Ashes and Wine
by Taryn Elliott
Before Tessa met Royal Andreas, her bookstore was on the verge of sinking. And before Tessa met Royal Andreas, she didn’t mind being single. But Royal brings in business with monthly wine tastings featuring his family’s signature vintages–and brings Tessa’s heart to a standstill with intense gray eyes that look on her with nothing but cool indifference.
Yet one searing kiss between the stacks gives Tessa a glimpse of the passion smoldering beneath–and a secret pain further revealed when Royal fills in as the musician at a tasting event. Every note of Spanish guitar tells a story of family tragedy, loss, and ongoing suffering that’s made Royal afraid to lean on anyone…even if he needs Tessa’s sweet flavor more than the richest wine. Only her strength can save him when his world crumbles to ashes. But has Royal learned trust too late to claim Tessa as his own?
© 2012 Taryn Elliott
Tessa Winter buried her head in her arms. The smooth stretch of her checkout counter was blessedly cool against her forehead. Her store, As You Wish, was finally quiet after another successful wine-tasting event. She still had reports to run, vendor paperwork to finalize, and a cart full of books to re-shelve. But right now, she had a screaming backache and no energy to find her stash of Advil.
She snapped upright so fast she had to steady herself against the cubbyhole case behind the register. That voice, his voice, could drag her out of a damned coma.
Royal Andreas stepped into a halo of lamplight. For a moment the sharp angles of his cheekbones came into stark relief. “Are you okay?” he asked.
“I’m fine. It’s just been a long night.” She blew her bangs out of her eyes and willed the fine hairs on her arms to settle down. Royal always seemed so put together, while she was ready to fly out of her skin after a minute alone with him. Utterly unfair.
He rolled the winery order forms into a loose tube and tapped her counter. “I think our numbers will make up for it.”
“Yeah?” She turned on a small lamp next to the register, chasing away the last of the shadows. “Let’s see what we’ve got.”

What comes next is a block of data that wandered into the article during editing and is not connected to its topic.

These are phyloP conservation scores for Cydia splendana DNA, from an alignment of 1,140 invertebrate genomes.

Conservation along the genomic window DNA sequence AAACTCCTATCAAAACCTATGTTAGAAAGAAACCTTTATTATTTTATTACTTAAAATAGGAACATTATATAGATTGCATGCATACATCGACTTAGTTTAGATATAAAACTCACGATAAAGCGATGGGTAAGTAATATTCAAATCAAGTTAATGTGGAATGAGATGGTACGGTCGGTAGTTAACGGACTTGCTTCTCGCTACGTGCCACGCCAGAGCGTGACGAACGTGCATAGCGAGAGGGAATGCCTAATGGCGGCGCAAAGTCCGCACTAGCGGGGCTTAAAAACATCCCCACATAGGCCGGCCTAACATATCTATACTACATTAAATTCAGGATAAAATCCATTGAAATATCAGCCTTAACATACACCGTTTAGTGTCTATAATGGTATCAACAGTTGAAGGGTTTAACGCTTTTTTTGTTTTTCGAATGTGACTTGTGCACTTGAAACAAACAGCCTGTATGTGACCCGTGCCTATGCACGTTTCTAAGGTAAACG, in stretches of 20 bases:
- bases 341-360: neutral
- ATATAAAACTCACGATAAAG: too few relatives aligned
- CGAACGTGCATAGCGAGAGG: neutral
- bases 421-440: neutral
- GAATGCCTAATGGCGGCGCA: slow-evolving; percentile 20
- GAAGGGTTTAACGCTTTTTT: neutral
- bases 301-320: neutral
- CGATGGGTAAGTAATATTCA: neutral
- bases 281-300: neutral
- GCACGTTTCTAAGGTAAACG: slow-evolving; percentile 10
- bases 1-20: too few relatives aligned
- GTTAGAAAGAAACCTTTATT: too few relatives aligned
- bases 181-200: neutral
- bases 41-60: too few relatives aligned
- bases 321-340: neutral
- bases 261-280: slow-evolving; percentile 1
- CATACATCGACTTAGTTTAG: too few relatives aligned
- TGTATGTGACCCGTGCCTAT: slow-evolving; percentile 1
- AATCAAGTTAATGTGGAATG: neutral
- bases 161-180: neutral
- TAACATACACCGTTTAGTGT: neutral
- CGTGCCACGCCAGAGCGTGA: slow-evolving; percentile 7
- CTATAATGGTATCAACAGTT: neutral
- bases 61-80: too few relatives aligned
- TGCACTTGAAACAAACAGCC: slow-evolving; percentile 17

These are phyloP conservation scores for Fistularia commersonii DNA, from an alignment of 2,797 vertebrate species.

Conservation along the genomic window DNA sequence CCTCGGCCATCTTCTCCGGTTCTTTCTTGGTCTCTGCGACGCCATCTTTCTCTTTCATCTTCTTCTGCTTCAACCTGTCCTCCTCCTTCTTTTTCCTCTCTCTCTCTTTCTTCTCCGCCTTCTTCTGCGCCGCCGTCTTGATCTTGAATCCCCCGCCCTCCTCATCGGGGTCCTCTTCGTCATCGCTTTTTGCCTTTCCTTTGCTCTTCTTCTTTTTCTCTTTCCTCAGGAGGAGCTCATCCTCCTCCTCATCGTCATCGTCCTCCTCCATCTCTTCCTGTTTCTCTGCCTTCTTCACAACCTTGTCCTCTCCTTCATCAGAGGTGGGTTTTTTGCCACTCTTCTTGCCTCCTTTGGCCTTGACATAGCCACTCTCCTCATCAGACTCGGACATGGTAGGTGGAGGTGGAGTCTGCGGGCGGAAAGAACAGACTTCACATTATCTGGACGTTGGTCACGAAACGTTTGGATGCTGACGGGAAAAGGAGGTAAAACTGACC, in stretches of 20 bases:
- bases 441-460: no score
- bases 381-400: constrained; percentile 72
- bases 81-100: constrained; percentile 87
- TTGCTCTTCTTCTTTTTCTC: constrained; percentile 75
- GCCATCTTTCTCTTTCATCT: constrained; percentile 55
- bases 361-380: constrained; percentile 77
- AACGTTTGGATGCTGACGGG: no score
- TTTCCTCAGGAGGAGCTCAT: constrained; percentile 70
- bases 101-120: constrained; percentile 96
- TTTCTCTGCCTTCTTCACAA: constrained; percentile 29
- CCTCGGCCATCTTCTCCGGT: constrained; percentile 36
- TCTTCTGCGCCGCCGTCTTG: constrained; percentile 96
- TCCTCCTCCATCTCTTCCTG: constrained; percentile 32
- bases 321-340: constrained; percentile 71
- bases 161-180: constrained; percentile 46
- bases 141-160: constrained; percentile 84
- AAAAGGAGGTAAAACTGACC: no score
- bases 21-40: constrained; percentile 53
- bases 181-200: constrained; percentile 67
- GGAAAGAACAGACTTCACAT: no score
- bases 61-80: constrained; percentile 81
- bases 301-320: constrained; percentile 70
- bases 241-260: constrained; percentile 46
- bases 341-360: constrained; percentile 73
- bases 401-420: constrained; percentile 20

He laid the papers on the counter and tugged the tie from his hair. The thick, shoulder-length mass swung forward. Tessa had to remind herself it was just hair, but all she could think about was getting her fingers into those dark waves.
“The last hour put us at an all-time high for sales.”
She leaned on the counter, taking the pressure off the balls of her sore feet. “And what was the big seller?”
His smile was a little tired, but the crinkles around his eyes warmed his far too serious face. “You know what it was.”
“The Tocai, by any chance?”
He gathered his hair back and retied the leather strap. One stubborn lock slid free, curving along his jaw. “Of course.”
His dry tone made her smile. “It’s all your fault I’m addicted to it.”
“I remember.” He broke eye contact, and a small tick tightened his jaw. Her belly flipped. Did he remember that summer day at the vineyard as she did? Or just the kind of wine they drank? Or—much more Royal’s style—he wanted to forget everything about their first meeting without making her feel like a jerk.
The clang of glassware and distant male laughter jerked her from those dangerous memories. Her brother, Blake, and the extra wait staff were out in the courtyard, loading the leftover wine and vineyard supplies back into Royal’s truck.
She cleared her throat. “How’d you get your brother to crack open one of those barrels? I thought you told me it needed another three months in the cellars.”
“This is from my private stock.”
She reached out and covered his hand. “You didn’t need to do that. The Ramato and Sauvignons sell great.”
“I know, but it was a gamble I was willing to take. And it paid off for both of us.” He stroked the side of her hand before withdrawing.
A fireball of confusion and want stirred in the pit of her stomach. The man usually went out of his way to avoid touching her. She gathered the receipts and hoped he didn’t notice how badly her fingers trembled. “Let’s see just how well we did.” It took a little more concentration than it should have, but the mental tally finally sunk in. “Did you sell all the Tocai?”
He nodded. “I had to do quite a few special orders.”
“That’s great.” Incredible, actually. She’d only managed a sip of the crisp, tangy wine. She stuffed down her disappointment. Every bottle sold was good for sales, but she was tired of missing out on everything for the good of her store.
“Tessa, are you sure everything’s okay?”
She smiled automatically. “Of course.”
“You seem distracted tonight.”
“I was just thinking about what I could do with the extra money.”
He tapped the heavy brass cuff on her wrist. “Something for yourself?”
She looked down at the tinted metal with its scrawling script. It was a passage from Pride and Prejudice. “Everything on me is for sale actually.” Royal’s eyebrow quirked, and she blushed. “The jewelry, I mean.” She slid off the cuff and handed it to him.
He had such amazing hands, elegant yet rough. He smoothed his thumb over the engraved letters. The echo of his touch burned where he’d stroked her hand.